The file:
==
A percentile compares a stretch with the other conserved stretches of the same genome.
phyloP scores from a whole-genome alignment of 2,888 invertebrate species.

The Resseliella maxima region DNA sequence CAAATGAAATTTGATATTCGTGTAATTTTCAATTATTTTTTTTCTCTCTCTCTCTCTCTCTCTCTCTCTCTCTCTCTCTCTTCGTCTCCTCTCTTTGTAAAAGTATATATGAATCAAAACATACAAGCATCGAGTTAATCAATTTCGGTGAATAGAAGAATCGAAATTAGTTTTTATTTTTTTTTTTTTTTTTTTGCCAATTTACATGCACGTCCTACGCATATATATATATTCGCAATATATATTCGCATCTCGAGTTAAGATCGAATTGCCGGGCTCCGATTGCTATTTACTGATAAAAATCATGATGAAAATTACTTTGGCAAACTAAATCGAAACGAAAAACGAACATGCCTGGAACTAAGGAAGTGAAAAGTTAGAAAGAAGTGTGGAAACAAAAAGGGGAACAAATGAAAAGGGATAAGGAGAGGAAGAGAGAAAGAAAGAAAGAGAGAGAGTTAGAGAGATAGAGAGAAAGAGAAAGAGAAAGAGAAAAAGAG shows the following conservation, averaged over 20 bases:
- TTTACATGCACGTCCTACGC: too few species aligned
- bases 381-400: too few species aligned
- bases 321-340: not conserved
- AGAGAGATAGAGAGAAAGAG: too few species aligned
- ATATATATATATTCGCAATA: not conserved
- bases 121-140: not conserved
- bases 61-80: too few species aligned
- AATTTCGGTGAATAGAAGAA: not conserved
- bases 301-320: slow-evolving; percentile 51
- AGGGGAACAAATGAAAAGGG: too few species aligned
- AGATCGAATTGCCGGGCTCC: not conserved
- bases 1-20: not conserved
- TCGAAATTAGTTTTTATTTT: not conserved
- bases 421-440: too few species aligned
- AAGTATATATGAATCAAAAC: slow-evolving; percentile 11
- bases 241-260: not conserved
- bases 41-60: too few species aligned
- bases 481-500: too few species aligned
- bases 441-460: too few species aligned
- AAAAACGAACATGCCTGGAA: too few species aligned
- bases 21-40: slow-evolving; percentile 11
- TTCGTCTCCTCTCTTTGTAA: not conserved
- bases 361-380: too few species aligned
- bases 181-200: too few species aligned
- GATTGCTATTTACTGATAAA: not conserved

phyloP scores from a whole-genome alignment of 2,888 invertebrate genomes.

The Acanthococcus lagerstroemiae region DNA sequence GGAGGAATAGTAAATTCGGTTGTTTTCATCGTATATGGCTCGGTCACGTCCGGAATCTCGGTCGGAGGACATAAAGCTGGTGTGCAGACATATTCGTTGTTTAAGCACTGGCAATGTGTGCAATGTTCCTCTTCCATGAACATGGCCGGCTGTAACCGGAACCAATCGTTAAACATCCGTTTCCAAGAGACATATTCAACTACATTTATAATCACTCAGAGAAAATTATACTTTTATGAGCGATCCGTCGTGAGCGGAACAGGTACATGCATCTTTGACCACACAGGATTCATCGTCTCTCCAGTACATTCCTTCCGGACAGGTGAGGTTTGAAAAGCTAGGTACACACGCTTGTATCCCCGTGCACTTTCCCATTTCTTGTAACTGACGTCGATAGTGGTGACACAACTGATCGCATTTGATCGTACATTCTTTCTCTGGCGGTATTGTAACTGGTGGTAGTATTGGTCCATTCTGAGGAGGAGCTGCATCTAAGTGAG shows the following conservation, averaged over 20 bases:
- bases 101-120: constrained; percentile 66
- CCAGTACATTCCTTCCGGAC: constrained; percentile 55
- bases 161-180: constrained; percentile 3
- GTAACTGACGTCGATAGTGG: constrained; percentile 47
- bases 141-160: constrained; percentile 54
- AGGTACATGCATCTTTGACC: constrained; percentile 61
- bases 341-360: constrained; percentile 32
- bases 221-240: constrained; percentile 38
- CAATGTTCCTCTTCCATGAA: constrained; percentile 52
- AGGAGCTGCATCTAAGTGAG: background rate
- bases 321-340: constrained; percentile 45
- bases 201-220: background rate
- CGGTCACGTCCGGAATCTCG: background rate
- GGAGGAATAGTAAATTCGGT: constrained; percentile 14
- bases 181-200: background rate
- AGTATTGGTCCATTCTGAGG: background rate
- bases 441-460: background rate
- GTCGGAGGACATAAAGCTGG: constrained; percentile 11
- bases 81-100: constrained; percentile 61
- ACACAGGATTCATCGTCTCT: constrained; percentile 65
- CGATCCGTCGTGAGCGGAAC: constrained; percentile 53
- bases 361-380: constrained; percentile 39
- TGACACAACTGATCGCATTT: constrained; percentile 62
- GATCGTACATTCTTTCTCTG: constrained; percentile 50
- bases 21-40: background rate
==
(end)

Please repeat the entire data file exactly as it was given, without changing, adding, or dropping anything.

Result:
A percentile compares a stretch with the other conserved stretches of the same genome.
phyloP scores from a whole-genome alignment of 2,888 invertebrate species.

The Resseliella maxima region DNA sequence CAAATGAAATTTGATATTCGTGTAATTTTCAATTATTTTTTTTCTCTCTCTCTCTCTCTCTCTCTCTCTCTCTCTCTCTCTTCGTCTCCTCTCTTTGTAAAAGTATATATGAATCAAAACATACAAGCATCGAGTTAATCAATTTCGGTGAATAGAAGAATCGAAATTAGTTTTTATTTTTTTTTTTTTTTTTTTGCCAATTTACATGCACGTCCTACGCATATATATATATTCGCAATATATATTCGCATCTCGAGTTAAGATCGAATTGCCGGGCTCCGATTGCTATTTACTGATAAAAATCATGATGAAAATTACTTTGGCAAACTAAATCGAAACGAAAAACGAACATGCCTGGAACTAAGGAAGTGAAAAGTTAGAAAGAAGTGTGGAAACAAAAAGGGGAACAAATGAAAAGGGATAAGGAGAGGAAGAGAGAAAGAAAGAAAGAGAGAGAGTTAGAGAGATAGAGAGAAAGAGAAAGAGAAAGAGAAAAAGAG shows the following conservation, averaged over 20 bases:
- TTTACATGCACGTCCTACGC: too few species aligned
- bases 381-400: too few species aligned
- bases 321-340: not conserved
- AGAGAGATAGAGAGAAAGAG: too few species aligned
- ATATATATATATTCGCAATA: not conserved
- bases 121-140: not conserved
- bases 61-80: too few species aligned
- AATTTCGGTGAATAGAAGAA: not conserved
- bases 301-320: slow-evolving; percentile 51
- AGGGGAACAAATGAAAAGGG: too few species aligned
- AGATCGAATTGCCGGGCTCC: not conserved
- bases 1-20: not conserved
- TCGAAATTAGTTTTTATTTT: not conserved
- bases 421-440: too few species aligned
- AAGTATATATGAATCAAAAC: slow-evolving; percentile 11
- bases 241-260: not conserved
- bases 41-60: too few species aligned
- bases 481-500: too few species aligned
- bases 441-460: too few species aligned
- AAAAACGAACATGCCTGGAA: too few species aligned
- bases 21-40: slow-evolving; percentile 11
- TTCGTCTCCTCTCTTTGTAA: not conserved
- bases 361-380: too few species aligned
- bases 181-200: too few species aligned
- GATTGCTATTTACTGATAAA: not conserved

phyloP scores from a whole-genome alignment of 2,888 invertebrate genomes.

The Acanthococcus lagerstroemiae region DNA sequence GGAGGAATAGTAAATTCGGTTGTTTTCATCGTATATGGCTCGGTCACGTCCGGAATCTCGGTCGGAGGACATAAAGCTGGTGTGCAGACATATTCGTTGTTTAAGCACTGGCAATGTGTGCAATGTTCCTCTTCCATGAACATGGCCGGCTGTAACCGGAACCAATCGTTAAACATCCGTTTCCAAGAGACATATTCAACTACATTTATAATCACTCAGAGAAAATTATACTTTTATGAGCGATCCGTCGTGAGCGGAACAGGTACATGCATCTTTGACCACACAGGATTCATCGTCTCTCCAGTACATTCCTTCCGGACAGGTGAGGTTTGAAAAGCTAGGTACACACGCTTGTATCCCCGTGCACTTTCCCATTTCTTGTAACTGACGTCGATAGTGGTGACACAACTGATCGCATTTGATCGTACATTCTTTCTCTGGCGGTATTGTAACTGGTGGTAGTATTGGTCCATTCTGAGGAGGAGCTGCATCTAAGTGAG shows the following conservation, averaged over 20 bases:
- bases 101-120: constrained; percentile 66
- CCAGTACATTCCTTCCGGAC: constrained; percentile 55
- bases 161-180: constrained; percentile 3
- GTAACTGACGTCGATAGTGG: constrained; percentile 47
- bases 141-160: constrained; percentile 54
- AGGTACATGCATCTTTGACC: constrained; percentile 61
- bases 341-360: constrained; percentile 32
- bases 221-240: constrained; percentile 38
- CAATGTTCCTCTTCCATGAA: constrained; percentile 52
- AGGAGCTGCATCTAAGTGAG: background rate
- bases 321-340: constrained; percentile 45
- bases 201-220: background rate
- CGGTCACGTCCGGAATCTCG: background rate
- GGAGGAATAGTAAATTCGGT: constrained; percentile 14
- bases 181-200: background rate
- AGTATTGGTCCATTCTGAGG: background rate
- bases 441-460: background rate
- GTCGGAGGACATAAAGCTGG: constrained; percentile 11
- bases 81-100: constrained; percentile 61
- ACACAGGATTCATCGTCTCT: constrained; percentile 65
- CGATCCGTCGTGAGCGGAAC: constrained; percentile 53
- bases 361-380: constrained; percentile 39
- TGACACAACTGATCGCATTT: constrained; percentile 62
- GATCGTACATTCTTTCTCTG: constrained; percentile 50
- bases 21-40: background rate